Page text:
David R. Kotok
Chairman and Chief Investment Officer
Markets in flux?
June 24, 2010
Markets are in flux and the situation outlook seems gloomy. Some bullets and unanswered questions follow.
1. Will markets start to “climb a wall of worry” or will they falter? If they climb, the correction will be deemed to be over and the next upward leg will be confirmed. If they selloff from here, the rally will be declared a false start and we will test lower levels. Our view favors positioning in the markets due to the massive and continuing liquidity and near zero interest rate outlook.
2.Is it a “W” for the economy (double dip)? Is there another stimulus spending bill coming? The answer to the second question is “maybe.” It is being discussed. Right or wrong the Obama administration seems to think that only way to address things is to keep borrowing and spending and making the government share larger and larger. Witness Geithner telling the G-20 not to impose austerity on their budgets. Imagine: the US is the sponsor of gradualism and not dynamism and of budget profligacy and not balance. Markets see right through this policy failure just as they saw right through the Geithner PPIP proposal and just as they watched him fail a credibility test when it was revealed that he was a tax-scofflaw. Obama is trapped with Geithner until after November. Geithner contributes to Obama’s falling approval ratings.
As for the “W”, we think it is going to be more like a square root sign. Sharply down for two years (2007-2008) was followed by a V-shaped inventory rebuilding led up leg that was not robust enough to carry the US economy back to the starting point of the prior down leg. Then things go flat and it just feels lousy day after day. Meanwhile, we expect the coming earnings season to show some pleasant surprises. Double dip is not our forecast. Flat and tepid growth and very low interest rates and near zero inflation is what we expect.
3. What will this FINreg law do to us? It is silent on Fannie and Freddie; these are the largest culprits and dwarf Lehman and others in losses. For reference, IndyMac was a $32 billion failure; it cost the FDIC about $11 billion. F&F are already nearly twenty times that cost and the numbers keep rising daily. Congress does not do anything about it. This contributes to the very low ratings that Americans have about their Congress. Some polls show scorpions as more popular.
4. US is embroiled now in the Obama Afghanistan war after rejecting the Bush Iraq war. When wars go badly, presidents get in a deep hole. Nixon and Vietnam, Carter and hostages in Iran are more recent examples of presidential trouble. There are many examples in history of geopolitical and military events sinking a president. It is happening to this one as it did to the last one. In addition, scandal with a general does not help matters.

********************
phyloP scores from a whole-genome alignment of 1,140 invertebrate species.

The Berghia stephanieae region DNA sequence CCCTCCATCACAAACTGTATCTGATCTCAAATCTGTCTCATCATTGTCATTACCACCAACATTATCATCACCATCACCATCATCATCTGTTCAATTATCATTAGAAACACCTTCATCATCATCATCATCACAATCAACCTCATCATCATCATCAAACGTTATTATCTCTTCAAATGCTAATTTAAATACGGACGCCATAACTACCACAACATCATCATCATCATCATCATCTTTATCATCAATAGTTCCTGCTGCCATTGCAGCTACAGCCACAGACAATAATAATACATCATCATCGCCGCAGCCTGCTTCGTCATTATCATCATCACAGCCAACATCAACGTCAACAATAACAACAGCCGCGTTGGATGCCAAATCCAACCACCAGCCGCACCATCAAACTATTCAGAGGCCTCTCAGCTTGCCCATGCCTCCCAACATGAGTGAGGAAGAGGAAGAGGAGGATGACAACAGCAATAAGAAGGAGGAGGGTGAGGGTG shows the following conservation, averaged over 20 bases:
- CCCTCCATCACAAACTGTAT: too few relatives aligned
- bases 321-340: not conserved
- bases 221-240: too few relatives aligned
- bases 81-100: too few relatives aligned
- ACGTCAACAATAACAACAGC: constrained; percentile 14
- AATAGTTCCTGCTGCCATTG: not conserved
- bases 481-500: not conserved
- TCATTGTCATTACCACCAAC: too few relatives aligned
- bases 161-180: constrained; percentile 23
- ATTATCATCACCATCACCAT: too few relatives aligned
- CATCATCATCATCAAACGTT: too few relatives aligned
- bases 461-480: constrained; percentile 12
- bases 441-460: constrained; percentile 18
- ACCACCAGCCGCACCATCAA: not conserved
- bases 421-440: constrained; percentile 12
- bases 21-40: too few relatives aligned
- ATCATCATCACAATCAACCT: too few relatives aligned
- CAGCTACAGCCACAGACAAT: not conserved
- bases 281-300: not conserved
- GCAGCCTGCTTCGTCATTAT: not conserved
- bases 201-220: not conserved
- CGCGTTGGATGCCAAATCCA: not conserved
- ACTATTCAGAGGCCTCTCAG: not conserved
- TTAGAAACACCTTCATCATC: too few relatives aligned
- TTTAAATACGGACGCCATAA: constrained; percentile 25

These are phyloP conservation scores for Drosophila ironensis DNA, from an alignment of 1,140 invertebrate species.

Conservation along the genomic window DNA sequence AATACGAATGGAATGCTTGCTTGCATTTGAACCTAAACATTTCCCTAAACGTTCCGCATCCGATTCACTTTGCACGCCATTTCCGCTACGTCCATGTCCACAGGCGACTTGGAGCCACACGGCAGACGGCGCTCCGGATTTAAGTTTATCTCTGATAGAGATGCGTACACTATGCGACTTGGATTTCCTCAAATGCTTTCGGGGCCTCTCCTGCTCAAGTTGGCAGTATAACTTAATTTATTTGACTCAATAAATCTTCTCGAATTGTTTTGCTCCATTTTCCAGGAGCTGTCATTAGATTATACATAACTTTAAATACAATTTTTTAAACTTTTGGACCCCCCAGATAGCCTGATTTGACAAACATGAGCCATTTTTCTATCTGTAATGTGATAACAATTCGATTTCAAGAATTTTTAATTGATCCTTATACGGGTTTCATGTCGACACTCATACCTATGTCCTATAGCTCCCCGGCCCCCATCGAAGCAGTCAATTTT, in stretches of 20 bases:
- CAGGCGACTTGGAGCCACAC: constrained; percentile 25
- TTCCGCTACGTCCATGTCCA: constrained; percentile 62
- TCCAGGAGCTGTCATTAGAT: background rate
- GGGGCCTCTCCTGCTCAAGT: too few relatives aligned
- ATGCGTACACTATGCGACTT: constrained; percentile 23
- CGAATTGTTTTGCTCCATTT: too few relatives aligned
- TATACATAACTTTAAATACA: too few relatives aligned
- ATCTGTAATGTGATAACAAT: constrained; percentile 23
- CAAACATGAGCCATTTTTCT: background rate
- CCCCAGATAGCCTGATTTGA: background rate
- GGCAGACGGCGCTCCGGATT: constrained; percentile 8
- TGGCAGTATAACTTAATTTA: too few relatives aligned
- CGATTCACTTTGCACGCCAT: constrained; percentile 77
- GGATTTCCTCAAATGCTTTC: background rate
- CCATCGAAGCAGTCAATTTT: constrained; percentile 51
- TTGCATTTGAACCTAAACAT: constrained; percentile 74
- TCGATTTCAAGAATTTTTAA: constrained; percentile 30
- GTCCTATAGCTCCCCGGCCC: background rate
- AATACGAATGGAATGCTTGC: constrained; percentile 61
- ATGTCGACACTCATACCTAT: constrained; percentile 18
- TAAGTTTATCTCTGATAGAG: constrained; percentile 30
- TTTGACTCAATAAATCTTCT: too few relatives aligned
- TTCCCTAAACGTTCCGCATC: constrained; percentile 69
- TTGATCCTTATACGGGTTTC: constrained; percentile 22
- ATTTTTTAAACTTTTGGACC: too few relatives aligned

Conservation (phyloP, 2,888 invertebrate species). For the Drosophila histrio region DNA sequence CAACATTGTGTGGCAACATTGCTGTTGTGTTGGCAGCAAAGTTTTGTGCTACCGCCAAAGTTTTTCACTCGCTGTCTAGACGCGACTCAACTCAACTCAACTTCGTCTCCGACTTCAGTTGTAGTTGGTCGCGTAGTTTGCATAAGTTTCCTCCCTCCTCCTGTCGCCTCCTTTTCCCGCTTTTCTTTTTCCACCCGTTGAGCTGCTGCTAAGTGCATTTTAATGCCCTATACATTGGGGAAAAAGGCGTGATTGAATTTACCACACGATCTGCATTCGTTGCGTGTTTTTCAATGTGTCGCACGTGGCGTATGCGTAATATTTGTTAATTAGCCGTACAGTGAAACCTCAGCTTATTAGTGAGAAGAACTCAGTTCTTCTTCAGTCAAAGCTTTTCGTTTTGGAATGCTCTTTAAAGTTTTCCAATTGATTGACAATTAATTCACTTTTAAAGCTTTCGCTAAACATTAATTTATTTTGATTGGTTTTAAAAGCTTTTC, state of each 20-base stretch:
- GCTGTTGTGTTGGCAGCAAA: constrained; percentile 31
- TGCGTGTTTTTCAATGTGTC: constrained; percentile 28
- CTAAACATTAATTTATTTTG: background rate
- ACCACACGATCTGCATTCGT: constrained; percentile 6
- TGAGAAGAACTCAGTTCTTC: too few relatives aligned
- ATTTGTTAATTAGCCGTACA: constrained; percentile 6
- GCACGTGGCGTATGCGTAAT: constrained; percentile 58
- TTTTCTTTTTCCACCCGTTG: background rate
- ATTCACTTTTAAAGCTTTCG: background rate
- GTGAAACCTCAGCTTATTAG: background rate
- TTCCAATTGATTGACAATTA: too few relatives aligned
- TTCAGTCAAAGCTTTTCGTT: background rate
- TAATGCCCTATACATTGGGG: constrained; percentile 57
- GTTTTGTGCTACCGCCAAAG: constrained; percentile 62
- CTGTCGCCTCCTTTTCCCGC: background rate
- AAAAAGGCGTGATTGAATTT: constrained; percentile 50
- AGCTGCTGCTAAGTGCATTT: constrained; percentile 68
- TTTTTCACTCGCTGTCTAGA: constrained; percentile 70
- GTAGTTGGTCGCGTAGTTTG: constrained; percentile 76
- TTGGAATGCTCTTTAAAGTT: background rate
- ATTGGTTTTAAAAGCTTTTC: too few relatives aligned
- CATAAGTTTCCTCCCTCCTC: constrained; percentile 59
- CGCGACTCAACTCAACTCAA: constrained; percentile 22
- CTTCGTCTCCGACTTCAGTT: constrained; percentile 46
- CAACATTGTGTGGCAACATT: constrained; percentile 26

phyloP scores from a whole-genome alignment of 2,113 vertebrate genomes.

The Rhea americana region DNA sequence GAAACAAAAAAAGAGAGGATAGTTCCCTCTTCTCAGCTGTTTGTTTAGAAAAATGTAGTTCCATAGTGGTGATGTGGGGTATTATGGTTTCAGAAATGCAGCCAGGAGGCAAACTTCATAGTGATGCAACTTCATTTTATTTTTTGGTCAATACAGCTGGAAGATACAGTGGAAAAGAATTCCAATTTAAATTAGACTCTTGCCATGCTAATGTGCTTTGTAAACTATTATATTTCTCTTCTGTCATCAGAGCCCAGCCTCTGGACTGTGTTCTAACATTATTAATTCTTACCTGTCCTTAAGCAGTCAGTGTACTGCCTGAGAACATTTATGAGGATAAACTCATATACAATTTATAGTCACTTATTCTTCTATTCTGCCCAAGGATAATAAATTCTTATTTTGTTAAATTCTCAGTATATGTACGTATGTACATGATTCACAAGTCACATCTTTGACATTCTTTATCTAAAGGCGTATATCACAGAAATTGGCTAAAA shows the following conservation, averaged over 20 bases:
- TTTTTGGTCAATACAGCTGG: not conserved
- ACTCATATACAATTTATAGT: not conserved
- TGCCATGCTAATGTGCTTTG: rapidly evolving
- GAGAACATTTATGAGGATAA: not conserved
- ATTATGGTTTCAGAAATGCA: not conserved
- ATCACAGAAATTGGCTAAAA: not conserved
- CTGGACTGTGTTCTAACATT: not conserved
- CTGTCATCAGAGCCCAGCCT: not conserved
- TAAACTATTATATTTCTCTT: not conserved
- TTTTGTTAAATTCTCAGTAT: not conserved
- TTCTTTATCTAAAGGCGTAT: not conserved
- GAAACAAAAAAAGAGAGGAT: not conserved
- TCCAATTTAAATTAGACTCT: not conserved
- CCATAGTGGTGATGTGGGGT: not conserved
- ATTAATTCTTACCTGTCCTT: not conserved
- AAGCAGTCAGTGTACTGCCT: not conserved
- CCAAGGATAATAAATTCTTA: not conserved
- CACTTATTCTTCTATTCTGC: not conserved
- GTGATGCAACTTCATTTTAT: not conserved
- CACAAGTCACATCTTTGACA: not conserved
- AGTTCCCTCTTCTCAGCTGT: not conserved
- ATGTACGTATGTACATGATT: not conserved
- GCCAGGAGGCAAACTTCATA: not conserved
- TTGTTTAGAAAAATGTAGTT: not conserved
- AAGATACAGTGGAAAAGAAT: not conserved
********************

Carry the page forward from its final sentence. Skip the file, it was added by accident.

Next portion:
5. When presidential approval ratings slip below 50% as midterm elections approach, the party in power can be creamed in November. See John Harwood‘s excellent analysis done on CNBC earlier today. www.cnbc.com will have it posted on their website. We will be adding our own comments on CNBC today at 11 AM on Morning call. Markets do not like weak leadership and failing presidents. That is another reason for the tepid performance.
6. BP events and the mess in the Gulf worsen daily. See our series on “Oil Slickonomics.” Found at www.cumber.com. The Obama administration lost a court test because it was offering an ill-conceived and hasty solution driven by politics. The judge ruled it as “arbitrary and capricious.” So now, they are embarrassed. Their continuing “on again-off again” policy regarding the use of dispersants is poisoning the Gulf. They still do not know what to do. Indecision and poor decision-making about the GOM events haunts this president.
7. Einstein described insanity as doing the same thing repeatedly and expecting a different outcome. It may take a November debacle to get true “change” in policy. However, that does not mean we will not get it. The new congress will be much different than this one. In addition, the Obama administration will look much different next year after it is reconstructed with new faces.
8. Jobs is the big issue and it will remain so. The numbers are disconcerting. It will take years to restore some balance to the labor situation in the US. That means the Fed’s policy is going to be continued and the term “extended period” is to be believed. We remain fully invested in stocks in the US and see the market eventually closing the Lehman gap. Our target is an S&P 500 index level of 1250 to 1300. We like well-selected and good quality taxable and tax-free bonds of long duration. We prefer spread product to US treasuries. Our bond accounts are similarly fully invested. Our cash target remains zero.
Lastly, we thank our readers for their many comments on Oil Slickonomics. Several asked why we sent a retraction on the statement about Tom Daschle. The reason is simple. We did not include the word “advisory” in our original text. That has been fixed on the website version. Senator Tom Daschle was not on the BP global board of directors; his service to BP was on the BP America advisory board. Therefore, we made a technical mistake and published an immediate correction.
This afternoon, we are off to Maine for some quiet reading, some conversation and a hoped for encounter with friendly smallmouth bass. Fly rod is ready and packed. Barbs are removed from the hooks. We will be back on Monday.
David R. Kotok, Chairman & Chief Investment Officer, Cumberland Advisors, www.cumber.com